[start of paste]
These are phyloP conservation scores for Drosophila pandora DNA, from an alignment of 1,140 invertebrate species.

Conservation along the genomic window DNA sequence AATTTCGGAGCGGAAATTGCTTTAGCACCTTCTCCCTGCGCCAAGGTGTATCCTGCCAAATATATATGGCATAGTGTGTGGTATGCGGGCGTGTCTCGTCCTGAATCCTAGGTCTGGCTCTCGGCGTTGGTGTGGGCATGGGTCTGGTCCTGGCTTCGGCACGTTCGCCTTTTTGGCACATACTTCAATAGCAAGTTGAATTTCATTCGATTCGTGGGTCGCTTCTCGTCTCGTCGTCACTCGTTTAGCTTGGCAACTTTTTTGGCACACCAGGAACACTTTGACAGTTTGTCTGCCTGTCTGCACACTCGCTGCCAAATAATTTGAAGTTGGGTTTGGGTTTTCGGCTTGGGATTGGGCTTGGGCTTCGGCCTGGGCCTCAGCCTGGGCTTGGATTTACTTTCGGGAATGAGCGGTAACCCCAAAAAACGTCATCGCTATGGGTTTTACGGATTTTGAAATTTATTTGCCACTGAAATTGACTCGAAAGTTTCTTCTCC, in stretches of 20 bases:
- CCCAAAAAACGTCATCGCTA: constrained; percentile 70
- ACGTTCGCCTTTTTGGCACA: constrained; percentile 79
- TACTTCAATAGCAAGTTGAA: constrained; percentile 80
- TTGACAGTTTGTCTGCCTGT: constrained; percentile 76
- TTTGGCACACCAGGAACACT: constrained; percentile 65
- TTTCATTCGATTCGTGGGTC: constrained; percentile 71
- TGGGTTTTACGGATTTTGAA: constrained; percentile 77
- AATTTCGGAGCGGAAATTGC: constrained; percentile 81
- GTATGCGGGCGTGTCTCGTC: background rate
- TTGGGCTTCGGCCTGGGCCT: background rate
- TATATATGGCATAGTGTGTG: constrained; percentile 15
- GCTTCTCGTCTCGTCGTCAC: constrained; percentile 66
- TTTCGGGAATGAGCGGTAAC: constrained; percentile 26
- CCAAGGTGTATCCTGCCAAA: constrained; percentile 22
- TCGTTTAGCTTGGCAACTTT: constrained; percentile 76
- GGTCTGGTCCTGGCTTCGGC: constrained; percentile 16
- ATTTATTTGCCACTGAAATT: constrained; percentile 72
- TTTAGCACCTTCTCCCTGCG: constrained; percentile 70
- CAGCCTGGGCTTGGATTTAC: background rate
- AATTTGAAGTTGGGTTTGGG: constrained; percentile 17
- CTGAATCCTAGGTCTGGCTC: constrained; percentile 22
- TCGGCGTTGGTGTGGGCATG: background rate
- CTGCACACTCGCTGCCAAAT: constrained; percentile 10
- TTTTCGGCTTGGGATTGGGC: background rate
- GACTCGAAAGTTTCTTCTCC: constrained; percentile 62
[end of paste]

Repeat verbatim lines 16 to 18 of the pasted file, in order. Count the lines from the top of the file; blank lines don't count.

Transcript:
- CCAAGGTGTATCCTGCCAAA: constrained; percentile 22
- TCGTTTAGCTTGGCAACTTT: constrained; percentile 76
- GGTCTGGTCCTGGCTTCGGC: constrained; percentile 16